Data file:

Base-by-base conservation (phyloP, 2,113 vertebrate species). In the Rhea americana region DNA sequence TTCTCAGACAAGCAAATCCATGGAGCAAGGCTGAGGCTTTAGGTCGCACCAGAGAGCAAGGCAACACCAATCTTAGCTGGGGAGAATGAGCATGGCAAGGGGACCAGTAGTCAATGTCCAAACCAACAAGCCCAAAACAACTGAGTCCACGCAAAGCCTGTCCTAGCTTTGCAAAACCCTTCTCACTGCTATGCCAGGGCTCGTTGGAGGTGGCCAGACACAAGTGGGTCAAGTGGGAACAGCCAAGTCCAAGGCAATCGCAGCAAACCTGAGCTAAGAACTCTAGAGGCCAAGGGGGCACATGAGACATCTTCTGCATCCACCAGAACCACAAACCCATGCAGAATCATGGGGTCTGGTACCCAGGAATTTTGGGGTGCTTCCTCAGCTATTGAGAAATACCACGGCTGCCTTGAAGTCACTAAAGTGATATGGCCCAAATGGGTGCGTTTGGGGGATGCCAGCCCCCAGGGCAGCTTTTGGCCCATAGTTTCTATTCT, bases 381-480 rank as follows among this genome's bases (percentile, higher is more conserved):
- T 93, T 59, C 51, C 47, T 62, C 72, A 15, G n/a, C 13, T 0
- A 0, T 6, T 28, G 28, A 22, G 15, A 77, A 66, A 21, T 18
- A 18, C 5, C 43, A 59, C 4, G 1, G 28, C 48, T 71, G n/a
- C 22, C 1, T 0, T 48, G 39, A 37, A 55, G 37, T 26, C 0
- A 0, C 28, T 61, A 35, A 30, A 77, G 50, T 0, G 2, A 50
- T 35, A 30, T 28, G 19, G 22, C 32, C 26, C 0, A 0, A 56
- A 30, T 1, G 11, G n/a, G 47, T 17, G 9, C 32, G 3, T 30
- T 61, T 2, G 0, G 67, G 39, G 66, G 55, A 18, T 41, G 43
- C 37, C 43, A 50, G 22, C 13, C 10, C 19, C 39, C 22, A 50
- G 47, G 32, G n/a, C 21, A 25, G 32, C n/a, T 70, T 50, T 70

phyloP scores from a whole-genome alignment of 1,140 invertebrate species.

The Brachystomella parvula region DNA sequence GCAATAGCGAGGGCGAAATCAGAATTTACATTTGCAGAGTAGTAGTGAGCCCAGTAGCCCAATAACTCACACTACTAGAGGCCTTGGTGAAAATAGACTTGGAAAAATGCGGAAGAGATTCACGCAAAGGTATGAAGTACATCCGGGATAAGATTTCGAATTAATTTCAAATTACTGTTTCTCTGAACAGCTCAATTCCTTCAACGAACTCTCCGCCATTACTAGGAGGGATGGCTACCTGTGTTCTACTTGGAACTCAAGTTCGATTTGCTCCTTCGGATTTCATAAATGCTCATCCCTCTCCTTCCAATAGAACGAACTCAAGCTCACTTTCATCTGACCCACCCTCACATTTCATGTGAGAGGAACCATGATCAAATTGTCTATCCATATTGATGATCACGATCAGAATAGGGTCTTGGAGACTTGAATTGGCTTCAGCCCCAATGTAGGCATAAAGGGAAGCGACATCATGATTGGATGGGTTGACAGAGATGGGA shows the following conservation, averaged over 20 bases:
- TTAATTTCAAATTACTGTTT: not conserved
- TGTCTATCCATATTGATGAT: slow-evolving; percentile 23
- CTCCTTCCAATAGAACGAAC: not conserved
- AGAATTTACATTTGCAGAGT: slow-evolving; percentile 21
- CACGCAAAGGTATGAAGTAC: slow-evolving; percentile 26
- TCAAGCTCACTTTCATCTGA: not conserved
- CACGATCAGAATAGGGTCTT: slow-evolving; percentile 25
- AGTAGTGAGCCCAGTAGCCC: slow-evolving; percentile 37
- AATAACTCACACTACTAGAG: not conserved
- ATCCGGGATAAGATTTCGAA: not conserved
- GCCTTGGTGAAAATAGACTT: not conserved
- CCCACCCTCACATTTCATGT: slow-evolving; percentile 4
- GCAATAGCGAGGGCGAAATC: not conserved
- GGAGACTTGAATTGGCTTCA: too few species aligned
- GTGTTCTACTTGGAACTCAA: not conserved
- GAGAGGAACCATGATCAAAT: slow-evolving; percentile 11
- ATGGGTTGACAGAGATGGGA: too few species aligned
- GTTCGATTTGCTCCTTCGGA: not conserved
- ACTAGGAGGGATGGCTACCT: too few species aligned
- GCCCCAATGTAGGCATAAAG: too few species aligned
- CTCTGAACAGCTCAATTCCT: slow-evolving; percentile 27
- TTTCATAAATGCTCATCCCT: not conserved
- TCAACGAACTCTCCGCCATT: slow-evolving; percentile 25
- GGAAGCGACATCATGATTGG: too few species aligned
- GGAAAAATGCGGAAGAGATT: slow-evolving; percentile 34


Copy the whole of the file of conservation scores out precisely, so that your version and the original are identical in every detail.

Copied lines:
Base-by-base conservation (phyloP, 2,113 vertebrate species). In the Rhea americana region DNA sequence TTCTCAGACAAGCAAATCCATGGAGCAAGGCTGAGGCTTTAGGTCGCACCAGAGAGCAAGGCAACACCAATCTTAGCTGGGGAGAATGAGCATGGCAAGGGGACCAGTAGTCAATGTCCAAACCAACAAGCCCAAAACAACTGAGTCCACGCAAAGCCTGTCCTAGCTTTGCAAAACCCTTCTCACTGCTATGCCAGGGCTCGTTGGAGGTGGCCAGACACAAGTGGGTCAAGTGGGAACAGCCAAGTCCAAGGCAATCGCAGCAAACCTGAGCTAAGAACTCTAGAGGCCAAGGGGGCACATGAGACATCTTCTGCATCCACCAGAACCACAAACCCATGCAGAATCATGGGGTCTGGTACCCAGGAATTTTGGGGTGCTTCCTCAGCTATTGAGAAATACCACGGCTGCCTTGAAGTCACTAAAGTGATATGGCCCAAATGGGTGCGTTTGGGGGATGCCAGCCCCCAGGGCAGCTTTTGGCCCATAGTTTCTATTCT, bases 381-480 rank as follows among this genome's bases (percentile, higher is more conserved):
- T 93, T 59, C 51, C 47, T 62, C 72, A 15, G n/a, C 13, T 0
- A 0, T 6, T 28, G 28, A 22, G 15, A 77, A 66, A 21, T 18
- A 18, C 5, C 43, A 59, C 4, G 1, G 28, C 48, T 71, G n/a
- C 22, C 1, T 0, T 48, G 39, A 37, A 55, G 37, T 26, C 0
- A 0, C 28, T 61, A 35, A 30, A 77, G 50, T 0, G 2, A 50
- T 35, A 30, T 28, G 19, G 22, C 32, C 26, C 0, A 0, A 56
- A 30, T 1, G 11, G n/a, G 47, T 17, G 9, C 32, G 3, T 30
- T 61, T 2, G 0, G 67, G 39, G 66, G 55, A 18, T 41, G 43
- C 37, C 43, A 50, G 22, C 13, C 10, C 19, C 39, C 22, A 50
- G 47, G 32, G n/a, C 21, A 25, G 32, C n/a, T 70, T 50, T 70

phyloP scores from a whole-genome alignment of 1,140 invertebrate species.

The Brachystomella parvula region DNA sequence GCAATAGCGAGGGCGAAATCAGAATTTACATTTGCAGAGTAGTAGTGAGCCCAGTAGCCCAATAACTCACACTACTAGAGGCCTTGGTGAAAATAGACTTGGAAAAATGCGGAAGAGATTCACGCAAAGGTATGAAGTACATCCGGGATAAGATTTCGAATTAATTTCAAATTACTGTTTCTCTGAACAGCTCAATTCCTTCAACGAACTCTCCGCCATTACTAGGAGGGATGGCTACCTGTGTTCTACTTGGAACTCAAGTTCGATTTGCTCCTTCGGATTTCATAAATGCTCATCCCTCTCCTTCCAATAGAACGAACTCAAGCTCACTTTCATCTGACCCACCCTCACATTTCATGTGAGAGGAACCATGATCAAATTGTCTATCCATATTGATGATCACGATCAGAATAGGGTCTTGGAGACTTGAATTGGCTTCAGCCCCAATGTAGGCATAAAGGGAAGCGACATCATGATTGGATGGGTTGACAGAGATGGGA shows the following conservation, averaged over 20 bases:
- TTAATTTCAAATTACTGTTT: not conserved
- TGTCTATCCATATTGATGAT: slow-evolving; percentile 23
- CTCCTTCCAATAGAACGAAC: not conserved
- AGAATTTACATTTGCAGAGT: slow-evolving; percentile 21
- CACGCAAAGGTATGAAGTAC: slow-evolving; percentile 26
- TCAAGCTCACTTTCATCTGA: not conserved
- CACGATCAGAATAGGGTCTT: slow-evolving; percentile 25
- AGTAGTGAGCCCAGTAGCCC: slow-evolving; percentile 37
- AATAACTCACACTACTAGAG: not conserved
- ATCCGGGATAAGATTTCGAA: not conserved
- GCCTTGGTGAAAATAGACTT: not conserved
- CCCACCCTCACATTTCATGT: slow-evolving; percentile 4
- GCAATAGCGAGGGCGAAATC: not conserved
- GGAGACTTGAATTGGCTTCA: too few species aligned
- GTGTTCTACTTGGAACTCAA: not conserved
- GAGAGGAACCATGATCAAAT: slow-evolving; percentile 11
- ATGGGTTGACAGAGATGGGA: too few species aligned
- GTTCGATTTGCTCCTTCGGA: not conserved
- ACTAGGAGGGATGGCTACCT: too few species aligned
- GCCCCAATGTAGGCATAAAG: too few species aligned
- CTCTGAACAGCTCAATTCCT: slow-evolving; percentile 27
- TTTCATAAATGCTCATCCCT: not conserved
- TCAACGAACTCTCCGCCATT: slow-evolving; percentile 25
- GGAAGCGACATCATGATTGG: too few species aligned
- GGAAAAATGCGGAAGAGATT: slow-evolving; percentile 34